We sampled birds with mist nets and point counts in old-growth and second-growth Chaco forest in Argentina to compare the contribution of each method to estimates of species abundance and diversity. We captured 53 species with mist nets (13 exclusively), and detected 75 species on point counts (43 exclusively). Species richness estimated by rarefaction curves did not differ between methods, except in old-growth understory, where point counts detected fewer species than mist nets. Both methods showed similar patterns of bird diversity and distribution, although point counts revealed more differences between forest layers and forest types. Mist netting contributed to the detection of cryptic or secretive species, especially in the understory, but large-bodied (>200 g) species were detected by point counts alone. Multivariate analysis discerned guilds and species associated with different forest layers and types. Point counts seem to better reflect relative abundance, whereas mist nets may be more sensitive to bird activity (e.g., movements between resources). The simultaneous use of both techniques enhances the description of bird communities, and birds' use of habitats.
There are few published reports of Eastern Bluebirds (Sialia sialis) taking vertebrate prey or provisioning their young with vertebrates. We report finding a dead flat-headed snake (Tantilla gracilis) in an Eastern Bluebird nest. Flat-headed snakes feed primarily on soft-bodied invertebrates; thus, it is unlikely that the snake was attempting to depredate the bluebird nestlings. Moreover, flat-headed snakes are fossorial and rarely occur in open habitats. Therefore, the snake was most likely captured by one of the adult bluebirds and brought to the nestlings as a food item.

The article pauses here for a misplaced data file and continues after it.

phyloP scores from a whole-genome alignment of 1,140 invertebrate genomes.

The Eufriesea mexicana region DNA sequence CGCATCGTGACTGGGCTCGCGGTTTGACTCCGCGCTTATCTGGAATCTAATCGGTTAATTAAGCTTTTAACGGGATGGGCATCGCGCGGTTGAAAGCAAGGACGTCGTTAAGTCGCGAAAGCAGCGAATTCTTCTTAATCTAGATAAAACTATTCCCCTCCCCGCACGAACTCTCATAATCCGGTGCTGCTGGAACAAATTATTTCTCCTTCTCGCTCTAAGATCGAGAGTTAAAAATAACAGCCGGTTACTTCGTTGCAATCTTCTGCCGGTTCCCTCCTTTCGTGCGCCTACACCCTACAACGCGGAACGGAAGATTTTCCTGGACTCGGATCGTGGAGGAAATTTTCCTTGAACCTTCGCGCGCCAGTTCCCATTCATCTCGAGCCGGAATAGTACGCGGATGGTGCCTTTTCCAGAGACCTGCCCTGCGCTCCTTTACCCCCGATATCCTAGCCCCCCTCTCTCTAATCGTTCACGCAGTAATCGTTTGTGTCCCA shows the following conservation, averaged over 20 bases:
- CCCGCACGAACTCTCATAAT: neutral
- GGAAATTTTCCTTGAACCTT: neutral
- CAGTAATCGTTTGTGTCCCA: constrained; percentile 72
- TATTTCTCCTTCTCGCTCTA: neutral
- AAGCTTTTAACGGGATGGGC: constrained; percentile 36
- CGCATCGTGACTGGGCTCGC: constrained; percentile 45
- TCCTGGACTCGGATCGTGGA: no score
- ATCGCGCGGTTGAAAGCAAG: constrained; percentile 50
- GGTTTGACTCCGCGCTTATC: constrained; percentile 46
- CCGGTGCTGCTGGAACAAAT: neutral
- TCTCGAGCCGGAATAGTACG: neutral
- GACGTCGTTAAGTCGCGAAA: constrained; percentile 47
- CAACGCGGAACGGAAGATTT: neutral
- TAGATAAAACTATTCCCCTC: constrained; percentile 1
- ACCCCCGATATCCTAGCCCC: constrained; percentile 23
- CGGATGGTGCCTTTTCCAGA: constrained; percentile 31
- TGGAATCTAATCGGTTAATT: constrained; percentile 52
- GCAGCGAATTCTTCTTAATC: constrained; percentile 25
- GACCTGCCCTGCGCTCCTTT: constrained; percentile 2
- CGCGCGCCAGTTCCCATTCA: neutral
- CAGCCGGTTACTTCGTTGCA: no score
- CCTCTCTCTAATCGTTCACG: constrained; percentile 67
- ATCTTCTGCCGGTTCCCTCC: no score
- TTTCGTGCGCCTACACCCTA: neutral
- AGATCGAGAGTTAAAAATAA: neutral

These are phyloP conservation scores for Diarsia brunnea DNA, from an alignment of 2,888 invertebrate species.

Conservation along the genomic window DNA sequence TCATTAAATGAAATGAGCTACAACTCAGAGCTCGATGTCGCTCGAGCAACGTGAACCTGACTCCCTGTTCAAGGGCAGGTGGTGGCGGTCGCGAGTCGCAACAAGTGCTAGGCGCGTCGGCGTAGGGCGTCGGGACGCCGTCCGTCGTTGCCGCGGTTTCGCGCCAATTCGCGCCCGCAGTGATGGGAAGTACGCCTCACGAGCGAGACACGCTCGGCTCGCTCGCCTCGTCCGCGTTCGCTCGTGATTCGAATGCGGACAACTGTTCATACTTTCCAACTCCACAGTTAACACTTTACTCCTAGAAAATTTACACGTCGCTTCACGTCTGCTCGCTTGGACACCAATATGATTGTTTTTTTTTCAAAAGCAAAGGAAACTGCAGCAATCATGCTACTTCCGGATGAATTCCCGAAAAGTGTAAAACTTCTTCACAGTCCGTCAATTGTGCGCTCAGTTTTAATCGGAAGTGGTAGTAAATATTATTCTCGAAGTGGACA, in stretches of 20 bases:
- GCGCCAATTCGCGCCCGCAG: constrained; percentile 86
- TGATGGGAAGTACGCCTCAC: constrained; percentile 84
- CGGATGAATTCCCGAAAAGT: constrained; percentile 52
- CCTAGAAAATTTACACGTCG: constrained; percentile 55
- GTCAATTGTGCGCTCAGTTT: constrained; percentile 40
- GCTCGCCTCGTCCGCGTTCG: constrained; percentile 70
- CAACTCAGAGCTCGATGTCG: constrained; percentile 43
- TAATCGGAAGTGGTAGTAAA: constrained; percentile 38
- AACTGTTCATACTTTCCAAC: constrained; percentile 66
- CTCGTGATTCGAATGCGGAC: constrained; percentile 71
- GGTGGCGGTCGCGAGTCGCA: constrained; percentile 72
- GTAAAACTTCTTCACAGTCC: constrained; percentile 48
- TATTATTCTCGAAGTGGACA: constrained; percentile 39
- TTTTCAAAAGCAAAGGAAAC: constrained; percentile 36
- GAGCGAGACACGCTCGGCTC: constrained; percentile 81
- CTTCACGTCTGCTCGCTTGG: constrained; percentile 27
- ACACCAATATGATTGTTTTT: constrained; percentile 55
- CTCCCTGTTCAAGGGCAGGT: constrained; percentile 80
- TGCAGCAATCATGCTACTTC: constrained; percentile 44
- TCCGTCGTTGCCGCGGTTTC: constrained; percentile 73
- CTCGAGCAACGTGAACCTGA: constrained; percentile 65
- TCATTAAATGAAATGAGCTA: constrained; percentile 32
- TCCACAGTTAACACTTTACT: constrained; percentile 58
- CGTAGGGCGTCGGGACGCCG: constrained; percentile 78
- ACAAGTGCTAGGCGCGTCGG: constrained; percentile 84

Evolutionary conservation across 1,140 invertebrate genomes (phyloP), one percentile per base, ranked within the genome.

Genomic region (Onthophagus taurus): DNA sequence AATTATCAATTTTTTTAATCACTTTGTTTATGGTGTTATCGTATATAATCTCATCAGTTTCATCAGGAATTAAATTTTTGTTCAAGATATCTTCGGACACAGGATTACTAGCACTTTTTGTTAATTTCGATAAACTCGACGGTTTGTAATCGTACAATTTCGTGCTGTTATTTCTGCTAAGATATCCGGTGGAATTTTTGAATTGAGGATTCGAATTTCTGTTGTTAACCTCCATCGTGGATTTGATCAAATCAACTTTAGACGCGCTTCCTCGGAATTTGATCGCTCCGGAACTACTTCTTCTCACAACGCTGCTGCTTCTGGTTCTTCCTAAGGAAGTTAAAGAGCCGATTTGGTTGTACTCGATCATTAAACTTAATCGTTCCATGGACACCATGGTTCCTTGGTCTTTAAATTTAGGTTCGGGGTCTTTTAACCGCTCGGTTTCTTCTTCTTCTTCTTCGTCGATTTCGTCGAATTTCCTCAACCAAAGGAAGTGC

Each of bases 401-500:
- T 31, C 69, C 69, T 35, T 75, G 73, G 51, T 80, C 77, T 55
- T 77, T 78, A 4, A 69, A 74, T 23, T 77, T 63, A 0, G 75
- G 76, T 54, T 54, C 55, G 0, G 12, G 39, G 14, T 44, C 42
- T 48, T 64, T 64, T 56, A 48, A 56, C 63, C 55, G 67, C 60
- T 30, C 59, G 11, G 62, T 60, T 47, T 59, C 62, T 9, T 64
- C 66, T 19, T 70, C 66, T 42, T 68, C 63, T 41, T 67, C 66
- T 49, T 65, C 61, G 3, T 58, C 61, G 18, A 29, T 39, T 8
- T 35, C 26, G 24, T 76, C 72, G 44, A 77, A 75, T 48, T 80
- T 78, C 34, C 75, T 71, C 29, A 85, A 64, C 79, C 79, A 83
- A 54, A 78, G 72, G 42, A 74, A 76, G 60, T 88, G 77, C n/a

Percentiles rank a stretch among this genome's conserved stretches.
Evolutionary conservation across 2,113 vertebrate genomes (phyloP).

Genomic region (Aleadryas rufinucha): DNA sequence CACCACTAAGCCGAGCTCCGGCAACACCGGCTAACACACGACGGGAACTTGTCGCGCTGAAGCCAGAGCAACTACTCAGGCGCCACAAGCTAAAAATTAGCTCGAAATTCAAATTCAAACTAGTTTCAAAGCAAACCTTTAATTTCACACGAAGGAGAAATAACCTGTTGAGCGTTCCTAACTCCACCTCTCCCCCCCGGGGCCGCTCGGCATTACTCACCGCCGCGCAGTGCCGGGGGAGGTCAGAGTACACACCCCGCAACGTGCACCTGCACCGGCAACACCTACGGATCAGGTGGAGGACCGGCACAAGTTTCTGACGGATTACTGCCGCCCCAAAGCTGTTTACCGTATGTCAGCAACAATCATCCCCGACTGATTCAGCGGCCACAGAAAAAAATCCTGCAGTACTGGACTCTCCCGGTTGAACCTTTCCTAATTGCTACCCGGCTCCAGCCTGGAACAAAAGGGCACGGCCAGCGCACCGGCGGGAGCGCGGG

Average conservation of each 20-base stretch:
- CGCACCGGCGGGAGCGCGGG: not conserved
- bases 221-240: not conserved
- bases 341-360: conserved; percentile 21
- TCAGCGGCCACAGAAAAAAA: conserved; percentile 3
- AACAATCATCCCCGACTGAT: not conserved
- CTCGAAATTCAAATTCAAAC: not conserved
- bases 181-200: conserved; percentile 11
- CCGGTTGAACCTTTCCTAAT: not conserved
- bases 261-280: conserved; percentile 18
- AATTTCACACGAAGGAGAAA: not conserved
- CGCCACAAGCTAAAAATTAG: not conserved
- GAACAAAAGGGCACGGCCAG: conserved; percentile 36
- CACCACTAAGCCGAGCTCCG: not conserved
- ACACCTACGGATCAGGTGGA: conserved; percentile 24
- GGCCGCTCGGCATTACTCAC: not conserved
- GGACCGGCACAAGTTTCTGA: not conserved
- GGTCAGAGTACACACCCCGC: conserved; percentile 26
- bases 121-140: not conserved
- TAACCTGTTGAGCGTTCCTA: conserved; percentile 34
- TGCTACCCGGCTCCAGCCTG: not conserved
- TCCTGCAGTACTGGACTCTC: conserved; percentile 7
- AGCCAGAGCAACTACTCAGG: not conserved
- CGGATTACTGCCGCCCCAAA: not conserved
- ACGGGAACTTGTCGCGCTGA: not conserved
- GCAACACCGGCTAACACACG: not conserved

We document for the first time a Red-naped Sapsucker (Sphyrapicus nuchalis) usurping the nest of a Red-breasted Nuthatch (Sitta canadensis). A nuthatch nest in the incubation phase was usurped by a male Red-naped Sapsucker on 23 May 2003, and a sapsucker nest was initiated in the cavity on 1 June. Red-naped Sapsuckers are primary cavity excavators that normally nest in live and dead quaking aspens (Populus tremuloides) infected with heart rot fungus (Fomes spp.). Red-breasted Nuthatches are weak excavators that most commonly nest in broken-topped conifer snags. Nest usurpation was likely due to a shortage of suitable nest sites in our study plot.
The Wing-banded Antbird (Myrmornis torquata) is a poorly known suboscine passerine found in lowland Amazonian forests. Here, we present new information about the nest and nestlings of this enigmatic species. Our findings differ from previous observations and notes on clutch size.